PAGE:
I’ve finally made some pretty good sourdough bread. Pretty good because I’m a bread snob, sourdough is my favorite thing. While I can’t say this is the best sourdough I’ve ever had, I can say this is the best I’ve ever made.
And I’ve been trying for years, killed at least 3 starters, bought 4 books, and took a class focusing solely on sourdough starter. I think it was the class that “fixed” most of my problems. Sourdough is a 20ish step process, the starter being step one, and that’s probably where I was messing up.
So what’s the magic mixture of info and techniques that finally worked for me?
I took the starter class at Sour Flour Bakery. Thanks to the class I now know how to keep my starter alive and happy.
Josey Baker bread book. He builds up to the final hearth loaf sourdough recipe. Introducing only a few steps at a time so you can get steps 1 through 5 before moving onto 20.
And finally I went back to the Tartine Bread cookbook to use it’s ingredient ratios and a few of their techniques.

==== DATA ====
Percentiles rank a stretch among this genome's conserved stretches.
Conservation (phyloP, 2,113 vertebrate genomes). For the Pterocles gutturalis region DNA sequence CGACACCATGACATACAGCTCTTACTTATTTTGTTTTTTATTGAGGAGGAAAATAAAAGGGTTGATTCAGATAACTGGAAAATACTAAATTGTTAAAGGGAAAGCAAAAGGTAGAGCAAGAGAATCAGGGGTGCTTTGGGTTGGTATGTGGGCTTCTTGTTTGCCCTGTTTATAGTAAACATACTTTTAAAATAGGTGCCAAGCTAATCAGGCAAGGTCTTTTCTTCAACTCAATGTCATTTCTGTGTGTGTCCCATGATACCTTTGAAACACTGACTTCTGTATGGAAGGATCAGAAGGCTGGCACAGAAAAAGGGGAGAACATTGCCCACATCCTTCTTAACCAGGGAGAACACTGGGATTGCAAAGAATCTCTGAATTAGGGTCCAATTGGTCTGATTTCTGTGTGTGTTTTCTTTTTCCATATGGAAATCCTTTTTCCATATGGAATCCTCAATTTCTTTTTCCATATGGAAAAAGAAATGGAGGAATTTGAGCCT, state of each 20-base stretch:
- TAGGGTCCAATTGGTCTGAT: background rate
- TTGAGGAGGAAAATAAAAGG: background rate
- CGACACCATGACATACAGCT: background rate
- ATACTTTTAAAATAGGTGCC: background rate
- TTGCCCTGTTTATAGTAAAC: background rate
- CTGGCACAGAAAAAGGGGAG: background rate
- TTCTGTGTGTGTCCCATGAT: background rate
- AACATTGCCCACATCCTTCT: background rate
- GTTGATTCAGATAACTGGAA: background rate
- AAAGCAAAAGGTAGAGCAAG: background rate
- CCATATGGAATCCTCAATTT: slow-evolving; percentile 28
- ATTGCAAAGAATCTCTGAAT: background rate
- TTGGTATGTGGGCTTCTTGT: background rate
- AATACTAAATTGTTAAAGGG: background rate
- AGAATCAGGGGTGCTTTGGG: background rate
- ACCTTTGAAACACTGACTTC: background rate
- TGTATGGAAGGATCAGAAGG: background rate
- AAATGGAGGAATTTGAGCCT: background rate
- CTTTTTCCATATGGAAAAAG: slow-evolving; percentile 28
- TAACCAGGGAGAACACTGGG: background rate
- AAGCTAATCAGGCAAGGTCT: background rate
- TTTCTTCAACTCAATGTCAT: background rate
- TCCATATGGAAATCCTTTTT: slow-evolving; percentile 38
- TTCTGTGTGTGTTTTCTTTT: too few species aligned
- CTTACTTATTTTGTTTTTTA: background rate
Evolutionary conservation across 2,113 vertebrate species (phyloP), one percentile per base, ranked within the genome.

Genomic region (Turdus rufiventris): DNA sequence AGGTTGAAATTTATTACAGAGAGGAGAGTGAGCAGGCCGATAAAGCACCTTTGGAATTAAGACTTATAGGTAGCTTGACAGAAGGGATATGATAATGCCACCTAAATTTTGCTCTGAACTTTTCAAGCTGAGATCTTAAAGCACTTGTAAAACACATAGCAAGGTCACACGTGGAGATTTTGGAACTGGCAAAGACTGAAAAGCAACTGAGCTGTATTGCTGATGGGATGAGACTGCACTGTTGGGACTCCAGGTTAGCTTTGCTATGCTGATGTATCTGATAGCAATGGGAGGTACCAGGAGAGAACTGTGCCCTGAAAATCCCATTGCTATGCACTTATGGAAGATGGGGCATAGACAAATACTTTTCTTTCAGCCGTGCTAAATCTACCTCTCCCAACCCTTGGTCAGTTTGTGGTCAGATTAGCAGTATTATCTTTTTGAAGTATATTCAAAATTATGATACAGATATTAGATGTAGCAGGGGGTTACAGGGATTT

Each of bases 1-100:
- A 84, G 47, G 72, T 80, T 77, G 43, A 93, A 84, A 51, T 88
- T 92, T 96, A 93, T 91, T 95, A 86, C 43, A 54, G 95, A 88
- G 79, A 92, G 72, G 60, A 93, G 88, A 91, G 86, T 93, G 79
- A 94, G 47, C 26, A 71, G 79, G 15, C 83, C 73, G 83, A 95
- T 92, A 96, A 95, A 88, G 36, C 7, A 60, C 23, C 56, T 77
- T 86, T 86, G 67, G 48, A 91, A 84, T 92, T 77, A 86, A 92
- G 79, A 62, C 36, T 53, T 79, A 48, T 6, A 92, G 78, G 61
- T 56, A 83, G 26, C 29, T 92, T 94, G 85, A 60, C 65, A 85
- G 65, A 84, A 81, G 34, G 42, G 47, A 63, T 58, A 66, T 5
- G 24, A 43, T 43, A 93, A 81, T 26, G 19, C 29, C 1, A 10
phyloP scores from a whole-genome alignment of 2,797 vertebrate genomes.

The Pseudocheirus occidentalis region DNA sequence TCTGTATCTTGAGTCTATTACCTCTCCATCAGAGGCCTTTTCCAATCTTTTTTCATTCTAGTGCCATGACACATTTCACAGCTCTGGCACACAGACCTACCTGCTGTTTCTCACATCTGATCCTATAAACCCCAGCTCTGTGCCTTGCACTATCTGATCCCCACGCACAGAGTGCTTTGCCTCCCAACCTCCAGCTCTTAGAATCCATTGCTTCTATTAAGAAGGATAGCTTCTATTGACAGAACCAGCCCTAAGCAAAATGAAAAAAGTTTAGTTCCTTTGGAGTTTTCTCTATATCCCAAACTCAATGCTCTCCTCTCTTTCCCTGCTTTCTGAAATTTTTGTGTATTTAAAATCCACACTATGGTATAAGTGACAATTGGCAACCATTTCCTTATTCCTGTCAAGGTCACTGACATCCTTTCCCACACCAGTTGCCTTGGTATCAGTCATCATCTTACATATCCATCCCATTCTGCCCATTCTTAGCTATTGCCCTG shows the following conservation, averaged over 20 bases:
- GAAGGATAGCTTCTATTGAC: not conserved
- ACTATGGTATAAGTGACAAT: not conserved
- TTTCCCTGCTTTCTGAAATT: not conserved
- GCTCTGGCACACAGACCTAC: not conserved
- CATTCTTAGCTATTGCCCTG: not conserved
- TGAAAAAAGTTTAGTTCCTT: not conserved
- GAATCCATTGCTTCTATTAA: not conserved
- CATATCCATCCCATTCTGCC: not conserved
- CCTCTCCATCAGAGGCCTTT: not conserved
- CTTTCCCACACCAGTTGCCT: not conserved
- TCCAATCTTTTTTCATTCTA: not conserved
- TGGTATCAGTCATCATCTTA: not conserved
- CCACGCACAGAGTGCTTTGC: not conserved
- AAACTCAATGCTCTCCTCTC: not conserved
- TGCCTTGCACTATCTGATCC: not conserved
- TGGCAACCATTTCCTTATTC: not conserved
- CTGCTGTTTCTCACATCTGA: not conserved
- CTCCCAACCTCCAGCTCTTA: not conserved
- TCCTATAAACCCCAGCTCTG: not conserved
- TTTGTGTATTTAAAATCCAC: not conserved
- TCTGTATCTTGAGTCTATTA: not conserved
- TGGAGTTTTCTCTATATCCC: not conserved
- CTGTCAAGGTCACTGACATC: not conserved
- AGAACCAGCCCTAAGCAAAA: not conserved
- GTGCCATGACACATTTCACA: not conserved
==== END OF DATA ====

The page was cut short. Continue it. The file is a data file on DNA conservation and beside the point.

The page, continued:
This has gotten me most of the way to great bread. I’m happy for now. Happy to keep making bread.
And how can I take it from pretty good to amazing?
These are guesses, not sure if it will do any good.
One, the flour I’m using. Every once in awhile I go to a bulk food hippy place that gets locally milled flour. The texture and flavor do come out better when using the fresher, local flour vs a good shelf brand.
Second, temperature consistency. My house has no insulation in the walls, thanks California. Maybe temperature tracking would help with rise and texture.
Third, retarding the bread process vs all in one day. I think all in one day is better. Usually I bake during the week and need to refrigerate the dough at some point in the process either for the bulk rise or after the shaping. But when I’ve been able to bake bread on the weekend without retarding the rise, the flavors have been stronger! I’d always thought sourdough was supposed to be more sour if you retard the rise. But I’m not seeing it. Or maybe the flavor I like from the local bakers here don’t retard overnight.